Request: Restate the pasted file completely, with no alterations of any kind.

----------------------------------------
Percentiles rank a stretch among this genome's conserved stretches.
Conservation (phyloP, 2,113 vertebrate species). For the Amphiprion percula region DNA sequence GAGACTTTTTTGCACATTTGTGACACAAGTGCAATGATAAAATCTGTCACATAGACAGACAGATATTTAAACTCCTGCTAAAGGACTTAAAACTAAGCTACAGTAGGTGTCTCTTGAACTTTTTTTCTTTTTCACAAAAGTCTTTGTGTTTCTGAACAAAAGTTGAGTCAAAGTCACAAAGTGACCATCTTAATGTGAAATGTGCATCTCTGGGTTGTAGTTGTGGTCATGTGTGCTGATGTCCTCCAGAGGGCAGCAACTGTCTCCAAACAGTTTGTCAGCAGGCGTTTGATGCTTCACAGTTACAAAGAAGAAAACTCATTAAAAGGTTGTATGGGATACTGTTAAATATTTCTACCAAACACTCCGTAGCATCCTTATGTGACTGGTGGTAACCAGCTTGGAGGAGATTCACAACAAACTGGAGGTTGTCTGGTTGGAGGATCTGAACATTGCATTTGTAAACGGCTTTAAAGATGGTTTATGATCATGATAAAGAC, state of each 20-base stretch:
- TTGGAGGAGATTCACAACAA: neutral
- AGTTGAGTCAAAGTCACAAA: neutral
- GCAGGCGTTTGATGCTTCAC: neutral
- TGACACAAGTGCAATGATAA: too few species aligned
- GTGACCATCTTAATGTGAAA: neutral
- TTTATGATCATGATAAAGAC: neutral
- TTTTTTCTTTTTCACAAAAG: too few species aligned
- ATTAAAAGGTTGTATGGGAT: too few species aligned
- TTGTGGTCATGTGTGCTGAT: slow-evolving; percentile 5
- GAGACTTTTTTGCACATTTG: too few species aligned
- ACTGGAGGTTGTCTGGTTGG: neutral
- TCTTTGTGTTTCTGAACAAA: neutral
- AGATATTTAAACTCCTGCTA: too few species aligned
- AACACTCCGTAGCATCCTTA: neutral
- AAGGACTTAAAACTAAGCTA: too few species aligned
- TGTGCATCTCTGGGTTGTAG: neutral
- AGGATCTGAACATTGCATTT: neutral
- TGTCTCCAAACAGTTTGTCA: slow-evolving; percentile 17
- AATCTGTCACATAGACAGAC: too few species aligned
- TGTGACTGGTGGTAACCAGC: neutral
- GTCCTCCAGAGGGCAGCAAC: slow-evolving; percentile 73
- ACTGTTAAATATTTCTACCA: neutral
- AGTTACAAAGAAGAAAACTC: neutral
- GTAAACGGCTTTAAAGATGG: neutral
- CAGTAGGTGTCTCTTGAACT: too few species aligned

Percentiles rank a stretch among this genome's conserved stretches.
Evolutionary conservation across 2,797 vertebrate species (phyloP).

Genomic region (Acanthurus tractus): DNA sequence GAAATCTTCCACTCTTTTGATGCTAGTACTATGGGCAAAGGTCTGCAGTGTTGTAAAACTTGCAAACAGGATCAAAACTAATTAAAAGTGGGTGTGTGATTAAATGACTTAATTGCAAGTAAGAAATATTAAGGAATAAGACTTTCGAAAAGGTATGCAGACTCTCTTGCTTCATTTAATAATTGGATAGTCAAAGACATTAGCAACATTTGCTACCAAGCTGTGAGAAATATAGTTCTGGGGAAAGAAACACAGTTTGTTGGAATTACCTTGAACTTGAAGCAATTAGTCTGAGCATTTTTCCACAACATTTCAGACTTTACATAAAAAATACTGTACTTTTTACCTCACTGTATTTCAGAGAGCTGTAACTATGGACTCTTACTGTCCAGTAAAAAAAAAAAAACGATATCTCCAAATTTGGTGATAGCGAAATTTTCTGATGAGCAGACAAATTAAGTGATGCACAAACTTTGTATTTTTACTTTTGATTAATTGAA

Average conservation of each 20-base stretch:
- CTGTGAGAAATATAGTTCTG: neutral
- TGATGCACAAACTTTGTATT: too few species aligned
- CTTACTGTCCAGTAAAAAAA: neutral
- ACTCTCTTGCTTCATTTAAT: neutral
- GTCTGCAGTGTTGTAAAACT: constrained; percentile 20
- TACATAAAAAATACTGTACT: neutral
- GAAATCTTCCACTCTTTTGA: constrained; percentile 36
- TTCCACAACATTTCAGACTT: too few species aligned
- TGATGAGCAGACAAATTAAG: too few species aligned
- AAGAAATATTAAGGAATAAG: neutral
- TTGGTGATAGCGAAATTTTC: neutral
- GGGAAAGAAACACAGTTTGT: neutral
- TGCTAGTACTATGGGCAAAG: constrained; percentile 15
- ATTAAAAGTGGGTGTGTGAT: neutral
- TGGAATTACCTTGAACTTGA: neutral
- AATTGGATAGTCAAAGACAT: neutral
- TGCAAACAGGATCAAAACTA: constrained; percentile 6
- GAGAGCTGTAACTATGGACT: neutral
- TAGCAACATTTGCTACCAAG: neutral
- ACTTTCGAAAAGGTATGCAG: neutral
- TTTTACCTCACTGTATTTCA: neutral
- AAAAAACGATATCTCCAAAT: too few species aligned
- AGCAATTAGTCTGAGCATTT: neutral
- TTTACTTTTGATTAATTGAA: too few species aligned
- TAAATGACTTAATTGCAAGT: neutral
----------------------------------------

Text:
Percentiles rank a stretch among this genome's conserved stretches.
Conservation (phyloP, 2,113 vertebrate species). For the Amphiprion percula region DNA sequence GAGACTTTTTTGCACATTTGTGACACAAGTGCAATGATAAAATCTGTCACATAGACAGACAGATATTTAAACTCCTGCTAAAGGACTTAAAACTAAGCTACAGTAGGTGTCTCTTGAACTTTTTTTCTTTTTCACAAAAGTCTTTGTGTTTCTGAACAAAAGTTGAGTCAAAGTCACAAAGTGACCATCTTAATGTGAAATGTGCATCTCTGGGTTGTAGTTGTGGTCATGTGTGCTGATGTCCTCCAGAGGGCAGCAACTGTCTCCAAACAGTTTGTCAGCAGGCGTTTGATGCTTCACAGTTACAAAGAAGAAAACTCATTAAAAGGTTGTATGGGATACTGTTAAATATTTCTACCAAACACTCCGTAGCATCCTTATGTGACTGGTGGTAACCAGCTTGGAGGAGATTCACAACAAACTGGAGGTTGTCTGGTTGGAGGATCTGAACATTGCATTTGTAAACGGCTTTAAAGATGGTTTATGATCATGATAAAGAC, state of each 20-base stretch:
- TTGGAGGAGATTCACAACAA: neutral
- AGTTGAGTCAAAGTCACAAA: neutral
- GCAGGCGTTTGATGCTTCAC: neutral
- TGACACAAGTGCAATGATAA: too few species aligned
- GTGACCATCTTAATGTGAAA: neutral
- TTTATGATCATGATAAAGAC: neutral
- TTTTTTCTTTTTCACAAAAG: too few species aligned
- ATTAAAAGGTTGTATGGGAT: too few species aligned
- TTGTGGTCATGTGTGCTGAT: slow-evolving; percentile 5
- GAGACTTTTTTGCACATTTG: too few species aligned
- ACTGGAGGTTGTCTGGTTGG: neutral
- TCTTTGTGTTTCTGAACAAA: neutral
- AGATATTTAAACTCCTGCTA: too few species aligned
- AACACTCCGTAGCATCCTTA: neutral
- AAGGACTTAAAACTAAGCTA: too few species aligned
- TGTGCATCTCTGGGTTGTAG: neutral
- AGGATCTGAACATTGCATTT: neutral
- TGTCTCCAAACAGTTTGTCA: slow-evolving; percentile 17
- AATCTGTCACATAGACAGAC: too few species aligned
- TGTGACTGGTGGTAACCAGC: neutral
- GTCCTCCAGAGGGCAGCAAC: slow-evolving; percentile 73
- ACTGTTAAATATTTCTACCA: neutral
- AGTTACAAAGAAGAAAACTC: neutral
- GTAAACGGCTTTAAAGATGG: neutral
- CAGTAGGTGTCTCTTGAACT: too few species aligned

Percentiles rank a stretch among this genome's conserved stretches.
Evolutionary conservation across 2,797 vertebrate species (phyloP).

Genomic region (Acanthurus tractus): DNA sequence GAAATCTTCCACTCTTTTGATGCTAGTACTATGGGCAAAGGTCTGCAGTGTTGTAAAACTTGCAAACAGGATCAAAACTAATTAAAAGTGGGTGTGTGATTAAATGACTTAATTGCAAGTAAGAAATATTAAGGAATAAGACTTTCGAAAAGGTATGCAGACTCTCTTGCTTCATTTAATAATTGGATAGTCAAAGACATTAGCAACATTTGCTACCAAGCTGTGAGAAATATAGTTCTGGGGAAAGAAACACAGTTTGTTGGAATTACCTTGAACTTGAAGCAATTAGTCTGAGCATTTTTCCACAACATTTCAGACTTTACATAAAAAATACTGTACTTTTTACCTCACTGTATTTCAGAGAGCTGTAACTATGGACTCTTACTGTCCAGTAAAAAAAAAAAAACGATATCTCCAAATTTGGTGATAGCGAAATTTTCTGATGAGCAGACAAATTAAGTGATGCACAAACTTTGTATTTTTACTTTTGATTAATTGAA

Average conservation of each 20-base stretch:
- CTGTGAGAAATATAGTTCTG: neutral
- TGATGCACAAACTTTGTATT: too few species aligned
- CTTACTGTCCAGTAAAAAAA: neutral
- ACTCTCTTGCTTCATTTAAT: neutral
- GTCTGCAGTGTTGTAAAACT: constrained; percentile 20
- TACATAAAAAATACTGTACT: neutral
- GAAATCTTCCACTCTTTTGA: constrained; percentile 36
- TTCCACAACATTTCAGACTT: too few species aligned
- TGATGAGCAGACAAATTAAG: too few species aligned
- AAGAAATATTAAGGAATAAG: neutral
- TTGGTGATAGCGAAATTTTC: neutral
- GGGAAAGAAACACAGTTTGT: neutral
- TGCTAGTACTATGGGCAAAG: constrained; percentile 15
- ATTAAAAGTGGGTGTGTGAT: neutral
- TGGAATTACCTTGAACTTGA: neutral
- AATTGGATAGTCAAAGACAT: neutral
- TGCAAACAGGATCAAAACTA: constrained; percentile 6
- GAGAGCTGTAACTATGGACT: neutral
- TAGCAACATTTGCTACCAAG: neutral
- ACTTTCGAAAAGGTATGCAG: neutral
- TTTTACCTCACTGTATTTCA: neutral
- AAAAAACGATATCTCCAAAT: too few species aligned
- AGCAATTAGTCTGAGCATTT: neutral
- TTTACTTTTGATTAATTGAA: too few species aligned
- TAAATGACTTAATTGCAAGT: neutral